“That other kind of yoga is not even yoga!” Teachers from different yoga camps love to bag on each other, subtly or not. They each believe that theirs is the right kind of yoga. Strangely, the Yoga Alliance website lists 500 different styles of yoga, and it doesn’t rank them in order of “realness.” So, why do some teachers feel they have a right to keep the “my yoga is better” controversy alive? You guessed it: FEAR. They don’t want you skipping their class to go to the one down the street.
“Take off your shoes, the studio floor is sacred.” Do you roll your eyes at teachers who insist that the studio space is “sacred,” the statue is “sacred,” the asana is “sacred,” the breath is “sacred”? I do. Because I don’t think they know what they are saying. Do they really believe that the divine has declared this studio space more holy than the retail space next door? Does God look more favorably on a yoga student than on a runner? Is a statue more sacred than a person? Doubt it.
Making one space, one person, one philosophy spiritually superior to another is historically how war and genocide have taken hold. It’s one thing to ask students to respect tradition and therefore take off their shoes; it’s another to believe without question that the room is “sacred” and scold them with anger.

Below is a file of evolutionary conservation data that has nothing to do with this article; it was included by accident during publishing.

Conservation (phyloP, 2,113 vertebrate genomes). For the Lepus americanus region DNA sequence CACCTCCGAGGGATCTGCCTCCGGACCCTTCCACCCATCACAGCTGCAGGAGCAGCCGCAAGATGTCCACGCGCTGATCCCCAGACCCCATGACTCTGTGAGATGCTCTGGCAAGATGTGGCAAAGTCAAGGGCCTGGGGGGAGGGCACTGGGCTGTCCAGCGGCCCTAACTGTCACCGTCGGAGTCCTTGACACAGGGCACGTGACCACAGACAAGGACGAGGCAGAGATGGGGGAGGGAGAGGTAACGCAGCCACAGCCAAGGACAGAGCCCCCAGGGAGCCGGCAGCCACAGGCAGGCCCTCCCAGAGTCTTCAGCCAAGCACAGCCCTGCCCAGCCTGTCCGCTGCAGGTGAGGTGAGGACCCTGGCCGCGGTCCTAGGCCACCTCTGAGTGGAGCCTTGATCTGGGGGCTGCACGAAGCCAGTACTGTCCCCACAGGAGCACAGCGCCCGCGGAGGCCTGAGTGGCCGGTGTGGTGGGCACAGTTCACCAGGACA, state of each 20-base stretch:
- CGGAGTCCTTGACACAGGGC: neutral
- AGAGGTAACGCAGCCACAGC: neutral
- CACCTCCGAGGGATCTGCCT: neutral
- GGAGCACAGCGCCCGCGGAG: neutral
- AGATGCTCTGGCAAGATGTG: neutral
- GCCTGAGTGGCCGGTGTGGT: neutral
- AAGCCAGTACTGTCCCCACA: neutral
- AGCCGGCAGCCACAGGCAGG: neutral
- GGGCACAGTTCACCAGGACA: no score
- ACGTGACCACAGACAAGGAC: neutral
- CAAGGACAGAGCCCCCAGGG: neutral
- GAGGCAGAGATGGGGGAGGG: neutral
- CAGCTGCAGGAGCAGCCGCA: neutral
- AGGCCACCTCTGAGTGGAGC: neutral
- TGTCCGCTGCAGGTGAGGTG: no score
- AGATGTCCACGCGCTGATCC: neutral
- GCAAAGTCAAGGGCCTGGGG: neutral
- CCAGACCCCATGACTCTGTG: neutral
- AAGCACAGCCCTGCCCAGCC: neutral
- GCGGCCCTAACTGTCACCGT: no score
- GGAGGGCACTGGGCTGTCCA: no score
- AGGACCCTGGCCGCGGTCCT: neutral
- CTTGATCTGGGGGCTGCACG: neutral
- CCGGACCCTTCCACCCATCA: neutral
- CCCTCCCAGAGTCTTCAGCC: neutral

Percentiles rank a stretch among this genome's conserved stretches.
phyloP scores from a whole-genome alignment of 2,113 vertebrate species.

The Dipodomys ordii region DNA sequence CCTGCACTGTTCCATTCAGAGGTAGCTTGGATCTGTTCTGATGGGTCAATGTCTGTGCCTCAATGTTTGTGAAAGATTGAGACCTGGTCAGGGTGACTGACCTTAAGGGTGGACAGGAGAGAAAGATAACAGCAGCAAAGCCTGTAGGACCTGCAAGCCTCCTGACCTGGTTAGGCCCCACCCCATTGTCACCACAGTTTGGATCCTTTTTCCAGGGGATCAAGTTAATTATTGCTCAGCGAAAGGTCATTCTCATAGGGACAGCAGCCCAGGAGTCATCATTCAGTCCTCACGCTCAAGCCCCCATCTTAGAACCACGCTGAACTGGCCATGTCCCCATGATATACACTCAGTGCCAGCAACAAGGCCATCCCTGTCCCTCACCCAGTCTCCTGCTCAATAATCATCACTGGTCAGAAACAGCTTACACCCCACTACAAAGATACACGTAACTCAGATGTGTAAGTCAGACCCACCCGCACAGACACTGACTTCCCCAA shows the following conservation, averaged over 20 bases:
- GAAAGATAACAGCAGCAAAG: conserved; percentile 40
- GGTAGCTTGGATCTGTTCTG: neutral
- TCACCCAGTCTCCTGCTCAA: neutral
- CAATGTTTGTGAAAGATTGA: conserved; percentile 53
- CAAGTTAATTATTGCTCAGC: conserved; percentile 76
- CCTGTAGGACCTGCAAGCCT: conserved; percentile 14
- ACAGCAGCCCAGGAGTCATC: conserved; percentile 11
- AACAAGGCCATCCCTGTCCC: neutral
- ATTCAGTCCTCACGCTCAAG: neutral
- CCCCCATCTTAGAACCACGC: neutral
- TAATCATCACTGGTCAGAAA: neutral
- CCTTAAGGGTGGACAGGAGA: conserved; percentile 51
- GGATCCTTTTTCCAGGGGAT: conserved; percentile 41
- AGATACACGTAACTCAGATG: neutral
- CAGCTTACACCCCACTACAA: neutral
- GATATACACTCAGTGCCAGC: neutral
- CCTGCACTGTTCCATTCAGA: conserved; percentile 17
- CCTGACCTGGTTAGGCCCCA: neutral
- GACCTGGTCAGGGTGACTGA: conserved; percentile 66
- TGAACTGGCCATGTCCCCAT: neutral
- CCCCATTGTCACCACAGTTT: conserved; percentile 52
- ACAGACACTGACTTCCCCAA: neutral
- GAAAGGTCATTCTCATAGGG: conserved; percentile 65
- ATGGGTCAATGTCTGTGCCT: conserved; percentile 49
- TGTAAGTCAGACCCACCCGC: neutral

Disconnected teachers have lost their inspiration and are motivated by fear alone.
Teachers who only care about not looking bad are basically just teaching fear, and teaching fear is hard work. It’s harder to use a fake voice than to just let your passion flow; it’s harder to memorize a script than to just see your class; it’s harder to teach med school anatomy than to just see a relevant cue; it’s harder to manufacture spirituality and humor than to just let it show up.
In these cases the “me” mind that only cares about protecting the teacher’s ego has taken over the yoga class. The “me” mind doesn’t trust, and insists on being in charge. It compulsively manufactures every moment of the class in order to keep everything under control and protect itself. Its one driving motivation is to not look bad. It peeks out fearfully through its tiny senses and sees the world from a narrow, “please like me” perspective.
When the “me” mind takes over, it blocks the divine mind. The divine mind waits patiently by, letting this demi-god of “me” stomp its feet and bluster aimlessly about as long as it wishes. The divine would never impose itself, so it waits until it is called upon.
Destroy your script. Relentlessly become a beginner again, for the rest of your teaching years. Question every word. Everything. Establish a system for receiving honest feedback on a regular basis. Without this, you are adrift in fear.